AMURT Kenya and AMURT USA launched a project in Kenya called “KENYA INTEGRATED HIV/AIDS PROGRAM” funded by USAID. This project reflects ambition and optimism for making a measurable difference in the health status of communities members of Bondo, Mbita,Kendubay (Oyugois), Malindi, Ukunda Likoni, Kikuyu, Thika, and Nyeri. It consists of three provinces with 9 new AMURT centers.
Through this program, AMURT will launch a series of activities to promote the adoption of healthy behavior and an increased use of HIV/AIDS health services. This will prevent the transmission of HIV and to bring sustainable services to those infected and affected by HIV in targeted areas by
1) providing needed OVC services and strengthening community capacity take responsibility for the care and wellbeing of OVCs aged 6-18 years
2) institute a strong prevention program to protect those that are not infected
3) improve treatment, care, protection of rights and access to effective services for those infected with the virus.
- 3,000 OVC enabled will be supported to lead productive lives as accepted members of society
- Local organizations and neighborhood committees strengthened to create sustainable support structure to oversee the development of the 3,000 OVC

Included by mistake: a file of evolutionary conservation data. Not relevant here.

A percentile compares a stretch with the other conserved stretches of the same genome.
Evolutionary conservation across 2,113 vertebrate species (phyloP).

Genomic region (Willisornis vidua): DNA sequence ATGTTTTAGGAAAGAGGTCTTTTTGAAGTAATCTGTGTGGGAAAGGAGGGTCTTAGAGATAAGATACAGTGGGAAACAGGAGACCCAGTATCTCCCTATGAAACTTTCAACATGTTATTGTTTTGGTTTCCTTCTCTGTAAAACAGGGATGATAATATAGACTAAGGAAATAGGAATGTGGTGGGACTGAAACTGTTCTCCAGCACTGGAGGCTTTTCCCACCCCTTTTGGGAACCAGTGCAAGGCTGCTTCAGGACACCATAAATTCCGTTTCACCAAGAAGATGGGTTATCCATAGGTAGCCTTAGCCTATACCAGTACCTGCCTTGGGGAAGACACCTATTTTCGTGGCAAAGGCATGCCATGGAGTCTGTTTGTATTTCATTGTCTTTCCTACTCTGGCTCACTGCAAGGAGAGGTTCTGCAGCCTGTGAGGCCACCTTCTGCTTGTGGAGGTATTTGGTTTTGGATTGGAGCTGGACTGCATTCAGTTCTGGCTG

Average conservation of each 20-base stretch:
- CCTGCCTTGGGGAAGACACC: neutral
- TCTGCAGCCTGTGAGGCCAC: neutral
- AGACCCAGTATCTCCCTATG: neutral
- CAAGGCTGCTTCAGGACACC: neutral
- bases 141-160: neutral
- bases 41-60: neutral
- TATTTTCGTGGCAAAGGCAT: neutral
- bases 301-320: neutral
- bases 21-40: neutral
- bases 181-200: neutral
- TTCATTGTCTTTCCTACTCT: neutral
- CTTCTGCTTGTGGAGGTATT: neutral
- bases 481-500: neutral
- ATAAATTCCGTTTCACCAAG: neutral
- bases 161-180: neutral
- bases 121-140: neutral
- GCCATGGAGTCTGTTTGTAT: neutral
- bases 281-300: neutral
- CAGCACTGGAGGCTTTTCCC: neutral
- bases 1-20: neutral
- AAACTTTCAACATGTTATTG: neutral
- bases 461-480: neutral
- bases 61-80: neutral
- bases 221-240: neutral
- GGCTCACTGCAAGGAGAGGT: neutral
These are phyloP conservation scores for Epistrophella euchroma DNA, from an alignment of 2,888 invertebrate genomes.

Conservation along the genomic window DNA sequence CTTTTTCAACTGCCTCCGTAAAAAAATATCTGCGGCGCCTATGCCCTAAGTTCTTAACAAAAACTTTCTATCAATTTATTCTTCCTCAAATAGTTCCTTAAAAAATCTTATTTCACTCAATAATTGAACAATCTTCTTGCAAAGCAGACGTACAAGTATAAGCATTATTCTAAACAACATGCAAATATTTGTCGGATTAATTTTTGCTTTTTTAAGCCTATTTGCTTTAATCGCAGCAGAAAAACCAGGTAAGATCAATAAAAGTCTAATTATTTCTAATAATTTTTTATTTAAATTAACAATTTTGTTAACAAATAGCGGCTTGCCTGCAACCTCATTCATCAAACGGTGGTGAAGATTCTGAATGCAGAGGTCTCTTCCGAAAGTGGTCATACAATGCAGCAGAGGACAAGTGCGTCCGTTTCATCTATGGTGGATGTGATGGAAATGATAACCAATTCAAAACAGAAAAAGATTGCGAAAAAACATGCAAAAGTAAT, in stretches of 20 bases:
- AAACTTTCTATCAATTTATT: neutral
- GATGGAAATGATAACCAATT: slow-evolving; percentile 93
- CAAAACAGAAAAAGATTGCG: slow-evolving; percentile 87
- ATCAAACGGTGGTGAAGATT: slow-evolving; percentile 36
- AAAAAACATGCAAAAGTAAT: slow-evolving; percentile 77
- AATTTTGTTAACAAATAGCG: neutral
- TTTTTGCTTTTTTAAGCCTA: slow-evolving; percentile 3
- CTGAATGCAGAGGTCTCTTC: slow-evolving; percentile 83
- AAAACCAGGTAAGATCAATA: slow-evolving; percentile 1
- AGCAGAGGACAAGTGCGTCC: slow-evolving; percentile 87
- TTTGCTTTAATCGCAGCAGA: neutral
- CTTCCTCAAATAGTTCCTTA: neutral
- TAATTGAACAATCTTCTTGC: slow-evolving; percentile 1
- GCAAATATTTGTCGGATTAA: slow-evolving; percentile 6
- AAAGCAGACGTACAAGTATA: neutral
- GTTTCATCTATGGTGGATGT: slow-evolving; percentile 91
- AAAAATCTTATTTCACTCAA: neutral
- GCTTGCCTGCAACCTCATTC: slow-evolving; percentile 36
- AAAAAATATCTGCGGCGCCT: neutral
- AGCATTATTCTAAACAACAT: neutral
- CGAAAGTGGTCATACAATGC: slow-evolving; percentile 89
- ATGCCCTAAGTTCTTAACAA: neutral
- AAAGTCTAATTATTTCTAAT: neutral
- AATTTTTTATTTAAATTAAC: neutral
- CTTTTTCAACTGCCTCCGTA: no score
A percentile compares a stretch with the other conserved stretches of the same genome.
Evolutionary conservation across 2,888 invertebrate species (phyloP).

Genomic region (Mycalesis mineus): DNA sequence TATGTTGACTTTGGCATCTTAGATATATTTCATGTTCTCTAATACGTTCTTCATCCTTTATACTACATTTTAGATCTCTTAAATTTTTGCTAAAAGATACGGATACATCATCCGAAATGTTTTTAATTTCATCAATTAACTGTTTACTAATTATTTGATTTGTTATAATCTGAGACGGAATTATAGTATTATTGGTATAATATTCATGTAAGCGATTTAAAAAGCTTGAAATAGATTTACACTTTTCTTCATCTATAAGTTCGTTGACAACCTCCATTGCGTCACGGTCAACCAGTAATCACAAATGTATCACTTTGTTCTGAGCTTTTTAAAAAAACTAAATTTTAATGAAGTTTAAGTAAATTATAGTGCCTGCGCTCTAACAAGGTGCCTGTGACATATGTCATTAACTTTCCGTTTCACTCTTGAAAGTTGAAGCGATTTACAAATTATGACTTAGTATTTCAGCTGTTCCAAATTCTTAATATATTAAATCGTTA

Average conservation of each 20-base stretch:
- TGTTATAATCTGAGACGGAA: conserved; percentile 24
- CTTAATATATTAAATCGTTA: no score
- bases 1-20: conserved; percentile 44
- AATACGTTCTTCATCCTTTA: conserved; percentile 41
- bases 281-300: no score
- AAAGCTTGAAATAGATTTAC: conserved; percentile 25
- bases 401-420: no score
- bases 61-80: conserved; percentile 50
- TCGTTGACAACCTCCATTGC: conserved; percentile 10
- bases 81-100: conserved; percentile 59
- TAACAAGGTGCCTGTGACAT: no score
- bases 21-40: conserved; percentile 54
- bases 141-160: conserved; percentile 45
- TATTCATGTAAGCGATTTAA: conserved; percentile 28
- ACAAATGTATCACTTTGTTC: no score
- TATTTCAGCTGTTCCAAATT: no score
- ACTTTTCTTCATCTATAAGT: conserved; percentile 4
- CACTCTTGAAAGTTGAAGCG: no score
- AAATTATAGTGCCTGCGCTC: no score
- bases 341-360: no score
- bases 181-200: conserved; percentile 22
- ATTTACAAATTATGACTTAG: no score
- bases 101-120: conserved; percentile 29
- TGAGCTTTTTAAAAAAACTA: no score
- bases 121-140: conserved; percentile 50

- 1,000 PLWA provided with home based care and access to required services; and counseling and preventive education provided to their care givers and friends.
- Mass education in abstinence and fidelity provided to 1,000,000 people that includes 100,000 out-of-school youth
- 2,000 youth affected or infected by HIV provided with hope by engaging them in society through youth clubs or vocational training programs.
- Training program for 120 OVC counselors, 90 community resources persons, 120, HBC counselors, 18 chiefs and paralegal staff will be trained.
Prevention of Mother-to-Child Transmission of HIV, Nairobi
|HIV/AIDS has caused the death of more than 1.5 million Kenyans since the 1980s. Currently an estimated 500 Kenyans die daily as a result of the disease.Many mothers carry the virus, which puts their children at risk, too. 40 – 50% of transmission of HIV from infected mothers to their children takes place during breastfeeding. This can be prevented if the mothers are given treated cow’s milk or infant formula. However, most women in the Nairobi slums are unable to afford breast milk alternatives.
AMURT is currently providing pasteurized cow’s milk to women in the Kangemi slum. They come to the AMURT community center every day to receive one liter of treated whole cow’s milk. They receive this allocation of milk for the first 12 months of their child’s life. After 12 months the baby is given unimix, a nutritious mixture.
The women are referred to this program from the AMURT Health Care Center, where they receive counseling in ante-natal care.